Our Lady of Fatima and a Good Samaritan on the Highway

It was May 13, the feast day of Our Lady of Fatima, and my husband called me to ask for prayers. While I was home with a sick toddler, he was attending a family event with our other three children. He had started to feel a bit queasy, so he was coming home early in case it got worse.

I prayed a Rosary and placed my family in the hands of Our Lady of Fatima.

If my husband had known what was about to happen, he would never have tried to drive home. But he still felt well enough to drive, so he and the children got on the road.

Sickness was indeed hitting him, harder and faster than ever before in his life. He never could have imagined it could get so bad, so fast.  He didn’t have time to pull over. He turned onto a highway ramp, and suddenly the world started to go dark.

 

“I can’t see,” he told our daughter, who was sitting beside him in the front seat.

He had never fainted from sickness before, but now he was blacking out. The car swerved and hit the guard rails on both sides. Somehow, my husband managed to put on the brakes, and the car came to a stop.

In hindsight, he now says that it could have been angels who stopped the car. Surely, there were angels surrounding them that night. The car could easily have careened over the sides of the elevated ramp and down the steep embankment. It was nothing short of a miracle that neither the passengers nor the car ended up with a single scratch.

Our Lady of Fatima was showering them with graces on her feast day, and she wasn’t done yet.

A car pulled up beside them almost immediately. A young woman rolled down her window.

“Is everyone all right?” she asked. “I’m a nurse at the local hospital, and I just finished my shift.”

Our daughter explained the situation—my husband was awake but disoriented—and the nurse parked her car, walked back to my family, and called an ambulance. Meanwhile, my husband and one of the children, who had also come down suddenly with the virus in the car, began vomiting.

The nurse had already done a good deed by stopping and calling the ambulance. She didn’t have to do more. She had just finished what was probably a long and difficult shift taking care of patients at the hospital, and could have gone home to put her feet up for a well-deserved rest. Everyone would have understood if she’d wanted to go back to her car and keep her distance from this terrible sickness.

She did go back to her car—but she didn’t stay there.  She gathered supplies, and returned to my family with her arms full of towels.  

Then, she opened the car doors and began to care for these strangers on the side of the road. She wiped the vomit from my husband’s and son’s clothes, hair, and faces until the ambulance came. Only when she saw that they were in good hands with the EMTs did she finally leave.

Thanks be to God, no one needed to go in the ambulance. My husband’s brother came to the rescue and drove everyone safely home.

We don’t know who that nurse was, but I will not forget her incredible kindness to my family.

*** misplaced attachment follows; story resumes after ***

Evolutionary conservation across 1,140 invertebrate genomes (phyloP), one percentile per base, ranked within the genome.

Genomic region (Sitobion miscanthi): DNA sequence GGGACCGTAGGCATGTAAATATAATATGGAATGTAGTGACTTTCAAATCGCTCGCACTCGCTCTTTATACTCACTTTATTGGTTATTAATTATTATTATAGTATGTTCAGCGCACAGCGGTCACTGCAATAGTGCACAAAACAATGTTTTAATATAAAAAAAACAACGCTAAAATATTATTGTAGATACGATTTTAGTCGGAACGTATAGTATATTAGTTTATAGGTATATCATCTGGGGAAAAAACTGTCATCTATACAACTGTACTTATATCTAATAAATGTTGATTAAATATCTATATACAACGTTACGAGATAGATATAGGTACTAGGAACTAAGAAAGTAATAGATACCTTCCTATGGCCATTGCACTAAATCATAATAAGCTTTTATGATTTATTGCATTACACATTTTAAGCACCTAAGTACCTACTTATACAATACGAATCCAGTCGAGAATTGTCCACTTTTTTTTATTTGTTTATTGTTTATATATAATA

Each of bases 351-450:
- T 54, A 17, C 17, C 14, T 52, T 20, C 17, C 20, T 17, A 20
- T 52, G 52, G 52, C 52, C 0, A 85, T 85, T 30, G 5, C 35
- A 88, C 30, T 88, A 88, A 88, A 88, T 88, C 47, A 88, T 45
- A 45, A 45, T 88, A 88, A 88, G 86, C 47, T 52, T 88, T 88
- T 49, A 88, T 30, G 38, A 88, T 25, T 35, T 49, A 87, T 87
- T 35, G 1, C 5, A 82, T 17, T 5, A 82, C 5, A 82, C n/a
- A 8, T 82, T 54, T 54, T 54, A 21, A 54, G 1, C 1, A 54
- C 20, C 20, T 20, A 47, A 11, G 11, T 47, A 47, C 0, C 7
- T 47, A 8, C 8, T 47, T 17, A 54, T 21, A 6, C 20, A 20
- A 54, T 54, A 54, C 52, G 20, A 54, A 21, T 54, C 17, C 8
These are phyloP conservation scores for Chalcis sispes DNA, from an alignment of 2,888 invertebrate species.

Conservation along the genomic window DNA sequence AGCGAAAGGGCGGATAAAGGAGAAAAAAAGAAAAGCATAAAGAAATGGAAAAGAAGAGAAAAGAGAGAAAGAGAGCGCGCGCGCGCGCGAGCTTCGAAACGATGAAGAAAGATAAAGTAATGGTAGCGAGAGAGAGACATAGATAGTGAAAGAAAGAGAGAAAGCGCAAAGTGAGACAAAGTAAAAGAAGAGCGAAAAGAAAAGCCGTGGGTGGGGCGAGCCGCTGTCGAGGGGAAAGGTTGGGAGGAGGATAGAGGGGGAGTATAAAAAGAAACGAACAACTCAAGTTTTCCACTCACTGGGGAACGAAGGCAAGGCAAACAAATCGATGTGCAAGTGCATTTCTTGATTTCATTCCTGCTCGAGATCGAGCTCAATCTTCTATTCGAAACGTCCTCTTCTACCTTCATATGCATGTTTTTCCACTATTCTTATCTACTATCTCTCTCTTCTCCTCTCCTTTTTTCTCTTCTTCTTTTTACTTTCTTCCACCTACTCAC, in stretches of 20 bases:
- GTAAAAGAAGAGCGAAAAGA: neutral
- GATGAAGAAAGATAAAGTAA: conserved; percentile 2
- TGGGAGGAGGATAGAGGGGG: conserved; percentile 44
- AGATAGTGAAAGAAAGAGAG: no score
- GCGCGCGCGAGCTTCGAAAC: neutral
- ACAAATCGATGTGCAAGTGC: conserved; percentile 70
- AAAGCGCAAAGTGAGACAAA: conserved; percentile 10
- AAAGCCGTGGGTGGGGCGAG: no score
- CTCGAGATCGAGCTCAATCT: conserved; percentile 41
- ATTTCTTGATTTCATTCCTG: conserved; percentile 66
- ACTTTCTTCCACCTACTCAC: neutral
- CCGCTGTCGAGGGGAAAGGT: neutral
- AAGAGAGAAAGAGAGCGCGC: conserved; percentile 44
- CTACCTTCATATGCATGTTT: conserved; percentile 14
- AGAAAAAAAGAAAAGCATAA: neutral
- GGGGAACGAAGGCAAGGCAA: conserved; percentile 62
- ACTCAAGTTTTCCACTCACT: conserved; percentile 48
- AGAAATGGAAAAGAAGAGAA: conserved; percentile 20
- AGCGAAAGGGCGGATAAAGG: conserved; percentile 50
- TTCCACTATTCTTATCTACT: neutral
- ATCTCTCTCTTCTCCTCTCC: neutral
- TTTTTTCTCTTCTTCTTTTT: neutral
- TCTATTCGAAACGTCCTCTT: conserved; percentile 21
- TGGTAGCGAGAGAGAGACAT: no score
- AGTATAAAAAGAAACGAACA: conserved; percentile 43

She was a Good Samaritan on the highway.

Jesus tells the story in the Gospel: “A Samaritan, as he journeyed, came to where [the beaten man] was; and when he saw him, he had compassion, and went to him and bound up his wounds.” (Luke 10:33-34)

Likewise, this nurse, as she journeyed, came to where my husband and children were; and when she saw them, she had compassion, and went to them and bound up their wounds.  In doing so, she reflected the mercy of God. I pray she will receive eternal mercy in return.

I also pray that the next time I am faced with the choice to pass someone by, or to stop and help, that I will have the courage to do as this nurse did, and choose mercy.

Our children still talk about that night. The last time they did, one of them remembered that before they had begun driving, he had “prayed a little prayer” for safe travels.

Then he talked about the “angel” who pulled up in the car from behind them.

“Oops,” he said, smiling. “I meant to say nurse—but angel came out.”

To our family, she was both.

On the anniversary of the day Our Lady of Fatima appeared to three shepherd children, she reached out her hand to protect and bless three more children—and their father. She sent angels to surround them, and a Good Samaritan straight out of Scripture to remind us that God’s mercy never fails.

Not every journey will be easy, but when we are wrapped in the folds of Mary’s mantle, life is a highway on which we are never alone.

Maura Roan McKeegan

By

Maura Roan McKeegan is the author of several children's books, including the award-winning The End of the Fiery Sword: Adam & Eve and Jesus & Mary and Into the Sea, Out of the Tomb: Jonah and Jesus. Her newest picture book is St. Conrad and the Wildfire (https://stpaulcenter.com/product/st-conrad-and-the-wildfire/), released in February of 2020. Her articles have appeared in publications such as Catholic Digest, The Civilized Reader, Franciscan Magazine, Guideposts, and The Imaginative Conservative. You can contact her at Maura.Roan.McKeegan@gmail.com.

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